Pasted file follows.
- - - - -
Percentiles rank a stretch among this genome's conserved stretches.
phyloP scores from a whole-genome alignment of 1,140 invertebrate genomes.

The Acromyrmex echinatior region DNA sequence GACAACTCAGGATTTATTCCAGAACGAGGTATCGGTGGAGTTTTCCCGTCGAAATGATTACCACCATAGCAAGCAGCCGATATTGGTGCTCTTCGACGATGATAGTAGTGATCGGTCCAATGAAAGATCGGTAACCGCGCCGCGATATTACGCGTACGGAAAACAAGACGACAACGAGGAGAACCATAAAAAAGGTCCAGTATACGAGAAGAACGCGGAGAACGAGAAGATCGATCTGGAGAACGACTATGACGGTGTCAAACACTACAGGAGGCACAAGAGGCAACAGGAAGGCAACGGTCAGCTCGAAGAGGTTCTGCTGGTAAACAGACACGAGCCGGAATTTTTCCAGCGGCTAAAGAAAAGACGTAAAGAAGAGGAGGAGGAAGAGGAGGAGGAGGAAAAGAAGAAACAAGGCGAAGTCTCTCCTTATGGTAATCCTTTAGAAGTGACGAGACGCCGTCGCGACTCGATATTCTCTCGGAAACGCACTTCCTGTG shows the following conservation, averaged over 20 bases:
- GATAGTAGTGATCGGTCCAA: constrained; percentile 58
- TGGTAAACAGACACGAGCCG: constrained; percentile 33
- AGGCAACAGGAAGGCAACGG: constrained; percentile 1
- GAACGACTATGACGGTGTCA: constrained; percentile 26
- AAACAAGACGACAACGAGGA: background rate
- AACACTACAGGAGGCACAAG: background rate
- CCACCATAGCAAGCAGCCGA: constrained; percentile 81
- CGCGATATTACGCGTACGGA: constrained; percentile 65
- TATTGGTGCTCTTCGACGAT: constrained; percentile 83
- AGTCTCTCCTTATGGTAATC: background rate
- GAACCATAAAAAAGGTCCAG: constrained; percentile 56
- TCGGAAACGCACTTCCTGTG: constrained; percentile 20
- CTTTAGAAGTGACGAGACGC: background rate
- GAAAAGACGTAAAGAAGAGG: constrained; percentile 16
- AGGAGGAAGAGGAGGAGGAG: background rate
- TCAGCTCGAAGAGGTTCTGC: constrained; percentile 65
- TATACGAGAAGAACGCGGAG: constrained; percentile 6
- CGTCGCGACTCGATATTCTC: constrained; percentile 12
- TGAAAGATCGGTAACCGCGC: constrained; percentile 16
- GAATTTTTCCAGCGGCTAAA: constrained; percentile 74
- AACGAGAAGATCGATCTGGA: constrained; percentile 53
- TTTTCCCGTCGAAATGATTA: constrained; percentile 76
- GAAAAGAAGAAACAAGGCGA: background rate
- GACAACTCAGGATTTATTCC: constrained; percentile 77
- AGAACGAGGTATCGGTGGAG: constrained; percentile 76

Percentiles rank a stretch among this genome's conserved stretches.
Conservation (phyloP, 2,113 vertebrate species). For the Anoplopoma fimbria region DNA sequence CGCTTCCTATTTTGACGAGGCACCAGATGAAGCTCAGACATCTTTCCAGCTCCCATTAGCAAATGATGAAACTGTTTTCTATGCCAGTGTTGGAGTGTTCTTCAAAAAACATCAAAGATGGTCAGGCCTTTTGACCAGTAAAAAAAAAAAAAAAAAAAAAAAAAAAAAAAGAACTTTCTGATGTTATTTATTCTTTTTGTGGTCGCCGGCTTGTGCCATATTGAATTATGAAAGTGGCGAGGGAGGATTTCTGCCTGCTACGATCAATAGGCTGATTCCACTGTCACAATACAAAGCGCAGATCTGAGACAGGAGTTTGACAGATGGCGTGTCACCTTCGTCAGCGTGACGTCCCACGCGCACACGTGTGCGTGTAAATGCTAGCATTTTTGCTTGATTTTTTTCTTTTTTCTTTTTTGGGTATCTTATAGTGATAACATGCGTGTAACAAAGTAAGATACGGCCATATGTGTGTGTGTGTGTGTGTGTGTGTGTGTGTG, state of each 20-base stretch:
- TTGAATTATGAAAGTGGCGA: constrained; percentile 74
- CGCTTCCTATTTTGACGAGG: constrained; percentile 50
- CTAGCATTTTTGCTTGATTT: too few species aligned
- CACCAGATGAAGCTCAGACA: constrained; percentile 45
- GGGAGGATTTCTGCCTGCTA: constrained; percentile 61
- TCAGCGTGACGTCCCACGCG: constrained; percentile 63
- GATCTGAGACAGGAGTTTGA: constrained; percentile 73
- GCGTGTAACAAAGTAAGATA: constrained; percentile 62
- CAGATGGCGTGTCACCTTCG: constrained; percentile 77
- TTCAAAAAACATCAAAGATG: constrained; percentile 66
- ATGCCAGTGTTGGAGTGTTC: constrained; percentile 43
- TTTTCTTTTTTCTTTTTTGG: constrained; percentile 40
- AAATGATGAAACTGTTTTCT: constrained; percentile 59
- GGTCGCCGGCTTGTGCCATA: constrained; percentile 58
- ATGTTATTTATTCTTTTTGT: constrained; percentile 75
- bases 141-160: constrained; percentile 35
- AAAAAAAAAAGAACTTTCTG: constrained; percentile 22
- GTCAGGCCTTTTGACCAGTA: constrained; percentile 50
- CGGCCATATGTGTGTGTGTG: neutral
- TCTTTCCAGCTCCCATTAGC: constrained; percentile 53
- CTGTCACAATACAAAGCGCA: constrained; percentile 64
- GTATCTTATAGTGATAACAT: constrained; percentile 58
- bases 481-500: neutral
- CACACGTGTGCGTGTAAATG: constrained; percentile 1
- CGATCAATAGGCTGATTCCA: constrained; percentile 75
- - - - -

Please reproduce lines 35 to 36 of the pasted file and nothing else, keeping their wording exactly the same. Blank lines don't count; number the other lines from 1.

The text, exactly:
- GGGAGGATTTCTGCCTGCTA: constrained; percentile 61
- TCAGCGTGACGTCCCACGCG: constrained; percentile 63